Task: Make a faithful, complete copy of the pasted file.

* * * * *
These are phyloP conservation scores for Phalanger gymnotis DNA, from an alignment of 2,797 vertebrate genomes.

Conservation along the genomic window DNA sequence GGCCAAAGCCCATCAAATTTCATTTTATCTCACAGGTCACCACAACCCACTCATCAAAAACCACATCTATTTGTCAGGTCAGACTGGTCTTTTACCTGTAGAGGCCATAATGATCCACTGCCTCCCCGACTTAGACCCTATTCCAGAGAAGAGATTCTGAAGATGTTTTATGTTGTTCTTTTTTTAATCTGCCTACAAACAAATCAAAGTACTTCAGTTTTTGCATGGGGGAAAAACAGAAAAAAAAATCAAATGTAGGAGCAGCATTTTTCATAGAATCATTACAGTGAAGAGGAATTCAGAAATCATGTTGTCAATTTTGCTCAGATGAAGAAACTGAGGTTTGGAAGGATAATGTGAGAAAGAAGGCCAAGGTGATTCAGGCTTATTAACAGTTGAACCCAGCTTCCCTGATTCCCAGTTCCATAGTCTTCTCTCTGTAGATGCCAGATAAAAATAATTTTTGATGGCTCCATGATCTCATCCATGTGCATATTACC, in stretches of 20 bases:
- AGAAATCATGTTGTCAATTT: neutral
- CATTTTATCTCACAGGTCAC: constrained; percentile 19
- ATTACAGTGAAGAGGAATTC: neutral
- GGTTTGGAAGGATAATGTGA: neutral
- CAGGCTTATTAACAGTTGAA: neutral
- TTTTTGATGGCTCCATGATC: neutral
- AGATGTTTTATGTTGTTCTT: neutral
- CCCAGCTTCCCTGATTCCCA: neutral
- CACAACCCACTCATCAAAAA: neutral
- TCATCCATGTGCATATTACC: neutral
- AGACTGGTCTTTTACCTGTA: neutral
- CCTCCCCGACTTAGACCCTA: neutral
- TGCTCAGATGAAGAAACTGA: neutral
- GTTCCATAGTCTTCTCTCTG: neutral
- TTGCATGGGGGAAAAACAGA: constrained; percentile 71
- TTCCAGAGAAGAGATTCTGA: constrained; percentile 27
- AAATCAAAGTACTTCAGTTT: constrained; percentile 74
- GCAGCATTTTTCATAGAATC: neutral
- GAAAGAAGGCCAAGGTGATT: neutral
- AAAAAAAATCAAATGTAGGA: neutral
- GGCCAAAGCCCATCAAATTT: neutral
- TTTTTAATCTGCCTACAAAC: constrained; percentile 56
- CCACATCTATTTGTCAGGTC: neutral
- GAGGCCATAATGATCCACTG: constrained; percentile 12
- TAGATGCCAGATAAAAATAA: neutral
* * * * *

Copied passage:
These are phyloP conservation scores for Phalanger gymnotis DNA, from an alignment of 2,797 vertebrate genomes.

Conservation along the genomic window DNA sequence GGCCAAAGCCCATCAAATTTCATTTTATCTCACAGGTCACCACAACCCACTCATCAAAAACCACATCTATTTGTCAGGTCAGACTGGTCTTTTACCTGTAGAGGCCATAATGATCCACTGCCTCCCCGACTTAGACCCTATTCCAGAGAAGAGATTCTGAAGATGTTTTATGTTGTTCTTTTTTTAATCTGCCTACAAACAAATCAAAGTACTTCAGTTTTTGCATGGGGGAAAAACAGAAAAAAAAATCAAATGTAGGAGCAGCATTTTTCATAGAATCATTACAGTGAAGAGGAATTCAGAAATCATGTTGTCAATTTTGCTCAGATGAAGAAACTGAGGTTTGGAAGGATAATGTGAGAAAGAAGGCCAAGGTGATTCAGGCTTATTAACAGTTGAACCCAGCTTCCCTGATTCCCAGTTCCATAGTCTTCTCTCTGTAGATGCCAGATAAAAATAATTTTTGATGGCTCCATGATCTCATCCATGTGCATATTACC, in stretches of 20 bases:
- AGAAATCATGTTGTCAATTT: neutral
- CATTTTATCTCACAGGTCAC: constrained; percentile 19
- ATTACAGTGAAGAGGAATTC: neutral
- GGTTTGGAAGGATAATGTGA: neutral
- CAGGCTTATTAACAGTTGAA: neutral
- TTTTTGATGGCTCCATGATC: neutral
- AGATGTTTTATGTTGTTCTT: neutral
- CCCAGCTTCCCTGATTCCCA: neutral
- CACAACCCACTCATCAAAAA: neutral
- TCATCCATGTGCATATTACC: neutral
- AGACTGGTCTTTTACCTGTA: neutral
- CCTCCCCGACTTAGACCCTA: neutral
- TGCTCAGATGAAGAAACTGA: neutral
- GTTCCATAGTCTTCTCTCTG: neutral
- TTGCATGGGGGAAAAACAGA: constrained; percentile 71
- TTCCAGAGAAGAGATTCTGA: constrained; percentile 27
- AAATCAAAGTACTTCAGTTT: constrained; percentile 74
- GCAGCATTTTTCATAGAATC: neutral
- GAAAGAAGGCCAAGGTGATT: neutral
- AAAAAAAATCAAATGTAGGA: neutral
- GGCCAAAGCCCATCAAATTT: neutral
- TTTTTAATCTGCCTACAAAC: constrained; percentile 56
- CCACATCTATTTGTCAGGTC: neutral
- GAGGCCATAATGATCCACTG: constrained; percentile 12
- TAGATGCCAGATAAAAATAA: neutral